The boom in parts of the Sun Belt was, Florida wrote in the Atlantic, a “giant Ponzi scheme” — a growth machine that banked on wishful thinking, on the hope that an unending stream of new arrivals would forever inject their money into construction and real estate.
But as often is the case with such schemes, there comes a day when the engine sputters, gasps, and conks out. A day when the faithful stop turning up.
In the Sun Belt’s newer, shallow-rooted communities, the roadkill is most evident: Where once there were “boomburbs,” there now stand “ghostdivisions.” Where property-flipping was once almost a middle-class sport, joblessness and “For Sale by Owner” signs reign.
The fallout is traceable in other ways, too. Nevada — the only state with a lower proportion of native residents than Florida — has seen net migration plunge 61 percent in two years; Arizona, 55 percent.
Were it not for immigrants, many of them from Latin America, and for fertility, the Sunshine State would actually have lost population last year — an “astounding development in the Florida experience,” says Bill Frey, a senior fellow and demographer at the Brookings Institution in Washington, D.C.
He said the end of steady movement of people into the Sun Belt is part of a broader trend of curtailed migration during this downturn. “The merry-go-round has stopped, in terms of people moving from place to place.”
Does this mean we’ve witnessed the Rise and Fall of the Sun Belt? Will those who swept into these Miracle-Gro states get swept out just as quickly, leaving behind a sprawl of hollow houses, cul-de-sac moonscapes and mosquito-infested pools — the stucco ghettos of the 21st century?
Or will the latest downturn merely force the Sun Belt to reinvent itself again?
The housing bubble in many places revealed an obsolescent model of economic life, in which cheap real estate encouraged low-density sprawl and created a work force “stuck in place, anchored by houses that cannot be profitably sold,” Florida wrote in his March article.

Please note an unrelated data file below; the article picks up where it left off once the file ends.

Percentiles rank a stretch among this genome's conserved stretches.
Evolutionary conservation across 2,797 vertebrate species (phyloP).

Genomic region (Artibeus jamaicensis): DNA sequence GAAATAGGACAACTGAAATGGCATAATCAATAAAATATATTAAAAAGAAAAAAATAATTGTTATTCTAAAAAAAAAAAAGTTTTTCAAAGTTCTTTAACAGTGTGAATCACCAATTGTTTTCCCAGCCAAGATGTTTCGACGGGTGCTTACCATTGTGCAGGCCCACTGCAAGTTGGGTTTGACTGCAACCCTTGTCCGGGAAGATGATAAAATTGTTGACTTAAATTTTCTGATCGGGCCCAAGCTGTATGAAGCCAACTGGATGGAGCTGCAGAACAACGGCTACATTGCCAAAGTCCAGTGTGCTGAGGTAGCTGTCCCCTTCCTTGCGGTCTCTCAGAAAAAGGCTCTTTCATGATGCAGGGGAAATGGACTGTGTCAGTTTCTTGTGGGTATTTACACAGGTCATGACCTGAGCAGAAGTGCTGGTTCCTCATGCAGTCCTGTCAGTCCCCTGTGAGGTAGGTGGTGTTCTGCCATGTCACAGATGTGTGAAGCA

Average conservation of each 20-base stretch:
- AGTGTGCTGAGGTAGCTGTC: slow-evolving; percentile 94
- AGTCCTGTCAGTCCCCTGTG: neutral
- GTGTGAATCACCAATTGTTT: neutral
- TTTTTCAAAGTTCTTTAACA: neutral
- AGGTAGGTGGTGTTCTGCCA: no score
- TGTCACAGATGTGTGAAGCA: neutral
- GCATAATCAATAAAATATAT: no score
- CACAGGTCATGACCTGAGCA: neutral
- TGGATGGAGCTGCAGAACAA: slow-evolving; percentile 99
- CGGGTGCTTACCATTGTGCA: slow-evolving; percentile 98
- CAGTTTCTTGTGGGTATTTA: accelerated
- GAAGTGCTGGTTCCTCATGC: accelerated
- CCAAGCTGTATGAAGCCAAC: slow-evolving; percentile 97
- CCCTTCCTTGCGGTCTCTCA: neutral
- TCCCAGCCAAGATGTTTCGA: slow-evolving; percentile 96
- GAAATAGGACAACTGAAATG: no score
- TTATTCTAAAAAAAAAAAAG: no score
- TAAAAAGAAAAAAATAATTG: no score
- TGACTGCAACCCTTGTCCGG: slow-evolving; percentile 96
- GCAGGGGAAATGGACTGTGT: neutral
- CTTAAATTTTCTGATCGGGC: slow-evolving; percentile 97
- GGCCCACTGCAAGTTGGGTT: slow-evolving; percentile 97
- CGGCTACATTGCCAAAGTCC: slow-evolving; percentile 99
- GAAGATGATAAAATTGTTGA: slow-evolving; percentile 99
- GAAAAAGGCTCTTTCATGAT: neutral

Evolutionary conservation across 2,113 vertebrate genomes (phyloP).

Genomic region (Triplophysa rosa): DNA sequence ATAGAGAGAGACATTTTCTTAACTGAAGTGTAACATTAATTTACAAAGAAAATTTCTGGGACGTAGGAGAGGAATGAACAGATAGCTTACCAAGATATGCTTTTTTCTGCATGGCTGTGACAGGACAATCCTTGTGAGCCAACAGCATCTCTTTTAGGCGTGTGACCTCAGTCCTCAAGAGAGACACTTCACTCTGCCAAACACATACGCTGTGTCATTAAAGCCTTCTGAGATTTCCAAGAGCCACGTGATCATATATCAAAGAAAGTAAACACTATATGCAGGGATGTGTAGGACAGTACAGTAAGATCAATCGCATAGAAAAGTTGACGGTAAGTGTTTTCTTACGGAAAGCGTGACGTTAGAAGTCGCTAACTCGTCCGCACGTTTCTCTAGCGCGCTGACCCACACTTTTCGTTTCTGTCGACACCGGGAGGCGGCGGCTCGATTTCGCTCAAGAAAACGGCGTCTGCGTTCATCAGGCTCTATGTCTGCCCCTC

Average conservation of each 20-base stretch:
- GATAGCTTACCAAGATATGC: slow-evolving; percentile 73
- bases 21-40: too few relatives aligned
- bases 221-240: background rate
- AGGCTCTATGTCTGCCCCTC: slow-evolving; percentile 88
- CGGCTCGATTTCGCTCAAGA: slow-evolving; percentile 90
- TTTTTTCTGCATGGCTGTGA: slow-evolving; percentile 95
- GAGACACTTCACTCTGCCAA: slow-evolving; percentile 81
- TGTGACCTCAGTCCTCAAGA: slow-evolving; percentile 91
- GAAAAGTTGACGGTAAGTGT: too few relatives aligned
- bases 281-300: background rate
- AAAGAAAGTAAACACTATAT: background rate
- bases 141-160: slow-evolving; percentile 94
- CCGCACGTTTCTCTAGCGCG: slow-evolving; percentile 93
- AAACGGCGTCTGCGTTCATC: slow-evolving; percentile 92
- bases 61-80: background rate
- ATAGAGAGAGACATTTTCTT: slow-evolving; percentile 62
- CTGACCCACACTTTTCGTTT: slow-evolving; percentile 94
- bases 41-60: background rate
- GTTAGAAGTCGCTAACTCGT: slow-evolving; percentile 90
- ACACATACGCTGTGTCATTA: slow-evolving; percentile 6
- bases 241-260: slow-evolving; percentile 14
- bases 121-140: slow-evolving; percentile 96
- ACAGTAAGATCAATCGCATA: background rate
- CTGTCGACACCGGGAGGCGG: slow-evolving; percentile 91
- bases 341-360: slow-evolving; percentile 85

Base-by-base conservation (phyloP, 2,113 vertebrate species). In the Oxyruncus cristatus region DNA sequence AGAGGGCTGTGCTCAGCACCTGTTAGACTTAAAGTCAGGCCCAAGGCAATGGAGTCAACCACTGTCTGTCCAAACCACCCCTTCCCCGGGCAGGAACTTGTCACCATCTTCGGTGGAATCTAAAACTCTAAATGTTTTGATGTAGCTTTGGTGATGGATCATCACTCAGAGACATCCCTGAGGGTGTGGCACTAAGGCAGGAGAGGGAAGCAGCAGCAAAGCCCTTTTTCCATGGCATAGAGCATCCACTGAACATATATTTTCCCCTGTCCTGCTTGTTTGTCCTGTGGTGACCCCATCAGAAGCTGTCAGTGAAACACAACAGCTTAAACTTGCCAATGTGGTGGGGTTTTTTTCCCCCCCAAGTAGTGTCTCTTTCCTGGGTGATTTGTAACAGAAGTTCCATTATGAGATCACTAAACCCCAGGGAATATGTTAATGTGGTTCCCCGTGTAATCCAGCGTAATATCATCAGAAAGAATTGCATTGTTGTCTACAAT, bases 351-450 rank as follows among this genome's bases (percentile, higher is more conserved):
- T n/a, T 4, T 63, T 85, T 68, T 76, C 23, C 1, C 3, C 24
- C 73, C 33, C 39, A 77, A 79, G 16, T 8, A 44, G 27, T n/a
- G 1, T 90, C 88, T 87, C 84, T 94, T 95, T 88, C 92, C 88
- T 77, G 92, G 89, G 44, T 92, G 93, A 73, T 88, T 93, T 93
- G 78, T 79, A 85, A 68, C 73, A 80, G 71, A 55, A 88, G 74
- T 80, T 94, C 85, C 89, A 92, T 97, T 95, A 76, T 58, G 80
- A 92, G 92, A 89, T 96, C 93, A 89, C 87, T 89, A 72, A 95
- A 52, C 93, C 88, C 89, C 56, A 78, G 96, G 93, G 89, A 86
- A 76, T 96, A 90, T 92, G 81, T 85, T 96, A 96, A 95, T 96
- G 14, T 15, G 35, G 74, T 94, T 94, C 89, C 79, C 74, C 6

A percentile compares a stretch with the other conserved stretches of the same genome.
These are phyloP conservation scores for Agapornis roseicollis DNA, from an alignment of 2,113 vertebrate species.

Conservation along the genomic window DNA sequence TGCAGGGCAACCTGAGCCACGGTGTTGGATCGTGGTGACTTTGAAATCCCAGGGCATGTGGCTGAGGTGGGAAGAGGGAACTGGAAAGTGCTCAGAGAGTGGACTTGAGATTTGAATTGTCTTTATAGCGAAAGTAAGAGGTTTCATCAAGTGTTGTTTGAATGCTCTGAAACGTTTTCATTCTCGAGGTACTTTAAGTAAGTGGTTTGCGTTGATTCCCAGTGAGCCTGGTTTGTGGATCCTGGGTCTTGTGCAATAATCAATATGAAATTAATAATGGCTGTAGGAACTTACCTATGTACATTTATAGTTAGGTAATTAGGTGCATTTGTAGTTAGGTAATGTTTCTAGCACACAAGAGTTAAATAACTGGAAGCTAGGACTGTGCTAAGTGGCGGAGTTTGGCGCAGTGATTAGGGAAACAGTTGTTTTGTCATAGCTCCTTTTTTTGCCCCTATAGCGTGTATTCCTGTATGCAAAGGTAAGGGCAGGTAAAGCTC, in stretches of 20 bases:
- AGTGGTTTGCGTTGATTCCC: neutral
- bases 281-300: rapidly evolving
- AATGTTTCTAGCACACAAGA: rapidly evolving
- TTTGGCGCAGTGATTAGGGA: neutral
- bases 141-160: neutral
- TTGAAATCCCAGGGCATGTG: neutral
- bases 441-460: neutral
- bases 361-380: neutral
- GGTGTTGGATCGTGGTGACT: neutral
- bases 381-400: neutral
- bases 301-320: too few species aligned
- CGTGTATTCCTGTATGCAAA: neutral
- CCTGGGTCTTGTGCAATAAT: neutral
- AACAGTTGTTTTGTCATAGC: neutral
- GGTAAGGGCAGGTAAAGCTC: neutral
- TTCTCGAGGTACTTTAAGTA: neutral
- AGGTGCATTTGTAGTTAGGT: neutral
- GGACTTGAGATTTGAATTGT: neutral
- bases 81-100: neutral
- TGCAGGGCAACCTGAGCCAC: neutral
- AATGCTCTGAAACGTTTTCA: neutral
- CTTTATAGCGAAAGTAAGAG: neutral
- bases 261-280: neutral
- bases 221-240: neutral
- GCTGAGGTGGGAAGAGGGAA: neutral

These places, he says, include older, factory towns across the northern Rust Belt but also countless communities in the Sun Belt whose prosperity was built on “fictitious wealth.”
What to do? Scrap policies that encourage homebuying, he suggests, and give incentives to more mobile renters who can go where the jobs are.
In the digital age, he says, industries will likely cluster in “mega-regions” of multiple cities and their surrounding suburban rings (e.g., the Boston-New York-Washington corridor). These areas will surge, lifted by the brainpower of educated professionals and creative thinkers that turn out “products and services faster than talented people in other places can.”
In short: Those that can draw talented, young people with high-quality, higher education will reap the spoils.
There is some evidence to suggest an imbalance in American educational achievement across regions. According to research by two Harvard economists, Edward Glaeser and Christopher Berry, educational attainment is no longer as evenly spread across America as it was in the ’70s.
Places such as San Francisco, Boston and Seattle now turn out two to three times the college graduates of, say, Akron or Buffalo. When examining postgraduate achievement, the researchers found even greater disparities.
If locales that boast premium universities will be able to more quickly pick themselves off the mat, a question arises. In the Sun Belt’s “sand cities,” their expansion now halted, where will the tax money come from to pay for college upgrades?